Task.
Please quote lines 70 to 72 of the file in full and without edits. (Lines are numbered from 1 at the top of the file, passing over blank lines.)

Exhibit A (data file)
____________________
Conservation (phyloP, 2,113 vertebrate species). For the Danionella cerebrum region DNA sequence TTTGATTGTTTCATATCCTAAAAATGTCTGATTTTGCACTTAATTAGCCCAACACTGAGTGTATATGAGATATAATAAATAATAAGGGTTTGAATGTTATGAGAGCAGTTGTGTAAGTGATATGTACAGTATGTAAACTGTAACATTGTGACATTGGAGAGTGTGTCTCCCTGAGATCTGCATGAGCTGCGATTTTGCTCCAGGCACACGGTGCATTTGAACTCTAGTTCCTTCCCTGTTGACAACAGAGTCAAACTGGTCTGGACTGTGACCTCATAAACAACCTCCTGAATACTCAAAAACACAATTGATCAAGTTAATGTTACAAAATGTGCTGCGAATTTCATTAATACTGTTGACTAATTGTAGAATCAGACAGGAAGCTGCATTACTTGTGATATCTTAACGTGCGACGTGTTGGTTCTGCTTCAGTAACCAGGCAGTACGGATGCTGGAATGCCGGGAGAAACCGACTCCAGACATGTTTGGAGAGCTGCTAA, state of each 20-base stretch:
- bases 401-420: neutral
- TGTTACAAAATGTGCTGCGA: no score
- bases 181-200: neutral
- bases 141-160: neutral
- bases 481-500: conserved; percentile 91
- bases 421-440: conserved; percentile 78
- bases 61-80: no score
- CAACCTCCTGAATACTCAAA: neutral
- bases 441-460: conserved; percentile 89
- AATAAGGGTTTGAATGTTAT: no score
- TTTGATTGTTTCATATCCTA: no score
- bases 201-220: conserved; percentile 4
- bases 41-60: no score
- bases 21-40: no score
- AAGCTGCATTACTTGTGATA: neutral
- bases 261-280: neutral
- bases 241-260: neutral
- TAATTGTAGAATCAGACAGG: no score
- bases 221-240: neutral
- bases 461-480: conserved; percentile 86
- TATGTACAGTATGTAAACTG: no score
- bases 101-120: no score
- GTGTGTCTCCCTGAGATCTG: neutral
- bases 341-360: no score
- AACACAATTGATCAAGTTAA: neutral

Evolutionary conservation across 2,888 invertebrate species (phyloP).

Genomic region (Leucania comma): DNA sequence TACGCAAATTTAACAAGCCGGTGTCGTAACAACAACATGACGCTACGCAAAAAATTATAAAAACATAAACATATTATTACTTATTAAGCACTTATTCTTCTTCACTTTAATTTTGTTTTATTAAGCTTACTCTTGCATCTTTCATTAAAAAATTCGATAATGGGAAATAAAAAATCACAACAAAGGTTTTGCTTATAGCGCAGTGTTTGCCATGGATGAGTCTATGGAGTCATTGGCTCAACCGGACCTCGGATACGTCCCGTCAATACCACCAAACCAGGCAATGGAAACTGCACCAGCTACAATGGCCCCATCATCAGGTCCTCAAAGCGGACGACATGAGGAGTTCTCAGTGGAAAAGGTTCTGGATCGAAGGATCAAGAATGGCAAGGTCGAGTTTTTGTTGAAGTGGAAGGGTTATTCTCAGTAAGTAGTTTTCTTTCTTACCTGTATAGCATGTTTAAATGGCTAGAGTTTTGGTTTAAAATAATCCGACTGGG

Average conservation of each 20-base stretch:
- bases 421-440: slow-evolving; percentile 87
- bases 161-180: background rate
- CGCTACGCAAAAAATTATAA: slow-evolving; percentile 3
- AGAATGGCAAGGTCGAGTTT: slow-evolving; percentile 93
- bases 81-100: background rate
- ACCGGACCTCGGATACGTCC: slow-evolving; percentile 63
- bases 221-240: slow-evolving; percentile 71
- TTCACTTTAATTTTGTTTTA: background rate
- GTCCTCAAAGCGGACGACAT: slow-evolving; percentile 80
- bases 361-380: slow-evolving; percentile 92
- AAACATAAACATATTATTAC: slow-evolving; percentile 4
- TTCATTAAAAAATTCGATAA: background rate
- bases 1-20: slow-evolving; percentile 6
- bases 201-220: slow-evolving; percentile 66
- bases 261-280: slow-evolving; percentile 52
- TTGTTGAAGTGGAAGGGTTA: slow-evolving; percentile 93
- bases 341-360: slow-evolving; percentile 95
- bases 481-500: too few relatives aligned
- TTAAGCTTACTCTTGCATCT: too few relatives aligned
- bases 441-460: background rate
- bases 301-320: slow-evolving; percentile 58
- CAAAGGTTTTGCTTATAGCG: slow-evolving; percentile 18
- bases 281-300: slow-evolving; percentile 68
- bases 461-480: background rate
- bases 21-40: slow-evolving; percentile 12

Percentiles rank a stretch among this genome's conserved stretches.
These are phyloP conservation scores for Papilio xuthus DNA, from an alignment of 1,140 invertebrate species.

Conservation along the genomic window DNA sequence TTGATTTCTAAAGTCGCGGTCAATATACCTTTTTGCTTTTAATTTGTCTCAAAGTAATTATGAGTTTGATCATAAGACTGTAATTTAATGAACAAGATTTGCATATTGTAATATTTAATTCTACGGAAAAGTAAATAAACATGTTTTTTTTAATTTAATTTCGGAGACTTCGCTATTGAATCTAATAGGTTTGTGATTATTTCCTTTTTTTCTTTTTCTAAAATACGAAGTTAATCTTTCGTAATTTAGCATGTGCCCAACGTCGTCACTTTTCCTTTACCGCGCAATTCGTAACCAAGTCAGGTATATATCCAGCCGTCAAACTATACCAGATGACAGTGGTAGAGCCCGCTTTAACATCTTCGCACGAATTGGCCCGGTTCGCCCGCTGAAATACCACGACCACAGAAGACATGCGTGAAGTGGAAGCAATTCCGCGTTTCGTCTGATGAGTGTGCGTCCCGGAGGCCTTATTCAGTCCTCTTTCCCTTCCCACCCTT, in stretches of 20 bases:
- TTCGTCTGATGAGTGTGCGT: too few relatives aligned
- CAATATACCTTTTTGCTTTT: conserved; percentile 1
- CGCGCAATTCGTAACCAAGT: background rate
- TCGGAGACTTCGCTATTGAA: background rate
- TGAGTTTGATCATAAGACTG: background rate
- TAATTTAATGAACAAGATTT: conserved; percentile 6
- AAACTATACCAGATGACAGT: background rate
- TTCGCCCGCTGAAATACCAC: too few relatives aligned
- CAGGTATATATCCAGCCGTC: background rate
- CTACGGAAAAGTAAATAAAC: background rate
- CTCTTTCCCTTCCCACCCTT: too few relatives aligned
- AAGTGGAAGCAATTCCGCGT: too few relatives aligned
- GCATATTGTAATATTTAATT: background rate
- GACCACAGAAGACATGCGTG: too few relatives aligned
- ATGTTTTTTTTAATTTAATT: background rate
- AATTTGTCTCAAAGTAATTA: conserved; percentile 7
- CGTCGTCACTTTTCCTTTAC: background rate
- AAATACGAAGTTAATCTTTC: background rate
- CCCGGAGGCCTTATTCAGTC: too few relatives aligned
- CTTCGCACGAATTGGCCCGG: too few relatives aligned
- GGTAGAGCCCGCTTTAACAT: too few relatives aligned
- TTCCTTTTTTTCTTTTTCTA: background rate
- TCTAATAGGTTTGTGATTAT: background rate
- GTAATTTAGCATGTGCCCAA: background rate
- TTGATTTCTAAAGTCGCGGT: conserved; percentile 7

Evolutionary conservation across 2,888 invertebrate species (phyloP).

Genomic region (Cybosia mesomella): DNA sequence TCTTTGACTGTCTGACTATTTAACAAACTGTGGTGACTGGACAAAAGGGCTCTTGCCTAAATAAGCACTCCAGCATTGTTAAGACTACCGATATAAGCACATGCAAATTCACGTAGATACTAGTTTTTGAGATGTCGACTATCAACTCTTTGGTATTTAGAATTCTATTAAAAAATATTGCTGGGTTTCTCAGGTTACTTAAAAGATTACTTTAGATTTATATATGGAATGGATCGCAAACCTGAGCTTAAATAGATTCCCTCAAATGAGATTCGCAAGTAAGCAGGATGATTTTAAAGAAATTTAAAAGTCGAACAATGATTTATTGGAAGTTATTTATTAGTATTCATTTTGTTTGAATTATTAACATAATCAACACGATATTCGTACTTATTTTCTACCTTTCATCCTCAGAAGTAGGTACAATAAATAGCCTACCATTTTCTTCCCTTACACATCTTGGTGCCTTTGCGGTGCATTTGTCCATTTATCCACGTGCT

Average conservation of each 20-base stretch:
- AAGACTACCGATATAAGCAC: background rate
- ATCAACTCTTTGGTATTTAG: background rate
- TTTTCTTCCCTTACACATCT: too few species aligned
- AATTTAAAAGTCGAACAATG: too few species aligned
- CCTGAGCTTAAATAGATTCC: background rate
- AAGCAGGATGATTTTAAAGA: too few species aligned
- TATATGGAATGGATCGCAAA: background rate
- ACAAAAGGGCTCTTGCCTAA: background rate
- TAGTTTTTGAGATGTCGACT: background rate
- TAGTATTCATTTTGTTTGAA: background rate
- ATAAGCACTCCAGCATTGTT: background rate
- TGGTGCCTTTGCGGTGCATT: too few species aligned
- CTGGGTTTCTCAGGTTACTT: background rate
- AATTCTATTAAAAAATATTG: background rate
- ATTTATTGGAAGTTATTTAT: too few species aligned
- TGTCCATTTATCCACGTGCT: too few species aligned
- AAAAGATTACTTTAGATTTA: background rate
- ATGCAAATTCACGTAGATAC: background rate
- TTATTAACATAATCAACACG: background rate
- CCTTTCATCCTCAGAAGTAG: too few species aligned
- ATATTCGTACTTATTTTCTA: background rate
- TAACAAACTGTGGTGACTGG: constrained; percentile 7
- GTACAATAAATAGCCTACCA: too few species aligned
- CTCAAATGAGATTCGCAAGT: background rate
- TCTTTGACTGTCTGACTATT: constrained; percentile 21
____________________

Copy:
- GCATATTGTAATATTTAATT: background rate
- GACCACAGAAGACATGCGTG: too few relatives aligned
- ATGTTTTTTTTAATTTAATT: background rate